Some of what is driving this hostility from some media figures is personal bitterness. Some of it is resentment over my having been able to break these big stories not despite, but because of, my deliberate breaching of the conventions that rule their world. But most of it is what I have long criticized them for most: they are far more servants to political power than adversarial watchdogs over it, and what provokes their rage most is not corruption on the part of those in power (they don’t care about that) but rather those who expose that corruption, especially when the ones bringing transparency are outside of, even hostile to, their incestuous media circles. They’re just courtiers doing what courtiers have always done: defending the royal court and attacking anyone who challenges or dissents from it. That’s how they maintain their status and access within it. That’s what courtiers to power, by definition, do.
Source: Washington Post
That’s about the speed of it, right? I mean, does anybody seriously think we should tolerate routine leaks of classified information? If it’s not important to keep it secret—release it in the normal way. That’s transparency. If it is important to keep secret, don’t release it. I don’t see room for This is a Secret But You Get Access Because Good Old Boys.
(Yes, I know that whistleblowing is a different thing. We can talk about that later when there’s a case that actually involves a whistleblower.)
Stop the leaks. Open the faucet. That’s transparency. That way anybody can have access to the information everybody should have access to. “Stop cracking down on leaks” is not about free information. It’s about dinosaurs squabbling over exclusive grazing.
If the occasional leak was leading to a golden age of jouralism, I’m sure I’d feel differently. Maybe I’d feel that a select few news outlets were doing such a great job of disseminenting information in a socially responsible manner that nothing should be done that risks upsetting the balance. Maybe I’m missing a golden age of journalism behind the celebrity trial and the news report on what’s trending on Twitter.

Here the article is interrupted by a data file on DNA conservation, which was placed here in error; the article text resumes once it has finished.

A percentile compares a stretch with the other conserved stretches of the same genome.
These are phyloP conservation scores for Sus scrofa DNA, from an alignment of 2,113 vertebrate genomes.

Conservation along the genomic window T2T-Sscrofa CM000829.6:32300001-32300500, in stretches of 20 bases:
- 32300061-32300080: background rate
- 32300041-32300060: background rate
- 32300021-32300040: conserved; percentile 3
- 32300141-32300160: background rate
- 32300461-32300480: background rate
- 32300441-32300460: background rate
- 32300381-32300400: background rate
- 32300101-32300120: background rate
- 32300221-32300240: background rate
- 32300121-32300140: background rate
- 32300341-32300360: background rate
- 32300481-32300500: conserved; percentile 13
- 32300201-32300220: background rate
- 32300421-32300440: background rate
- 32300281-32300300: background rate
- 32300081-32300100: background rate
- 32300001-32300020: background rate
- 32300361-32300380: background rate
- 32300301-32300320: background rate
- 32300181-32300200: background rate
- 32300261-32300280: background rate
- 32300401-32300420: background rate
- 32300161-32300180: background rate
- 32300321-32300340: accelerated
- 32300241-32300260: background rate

Let me tell you a story. The day after Columbine, I was interviewed for the Tom Brokaw news program. The reporter had been assigned a theory and was seeking soundbites to support it. “Wouldn’t you say,” she asked, ‘that killings like this are influenced by violent movies?” No, I said, I wouldn’t say that. “But what about ‘The Basketball Diaries’?” she asked. “Doesn’t that have a scene of a boy walking into a school with a machinegun?”
The obscure 1995 Leonardo DiCaprio movie did indeed have a brief fantasy scene of that nature, I said, but the movie failed at the box office and it’s unlikely the Columbine killers saw it.
The reporter looked disappointed, so I offered her my theory. “Events like this,” I said, “if they are influenced by anything, are influenced by news programs like your own. When an unbalanced kid walks into a school and starts shooting, it becomes a major media event. Cable news drops ordinary programming and goes around the clock with it. The story is assigned a logo and a theme song; these two kids were packaged as the Trench Coat Mafia. The message is clear to other disturbed kids: If I shoot up my school, I can be famous. The TV will talk about nothing else but me. Experts will try to figure out what I was thinking. Kids and teachers at school will see they shouldn’t have messed with me. I’ll go out in a blaze of glory.”
In short, I said, events like Columbine are influenced far less by violent movies than by CNN, “The NBC Nightly News” and other news media, who glorify the killers in the guise of “explaining” them.
The reporter thanked me and turned off the camera. Of course the interview was never used. They found plenty of talking heads to condemn violent movies, and everybody was happy.
A Roger Ebert quote that sticks out in my mind
From his review of Gus Van Sant’s Elephant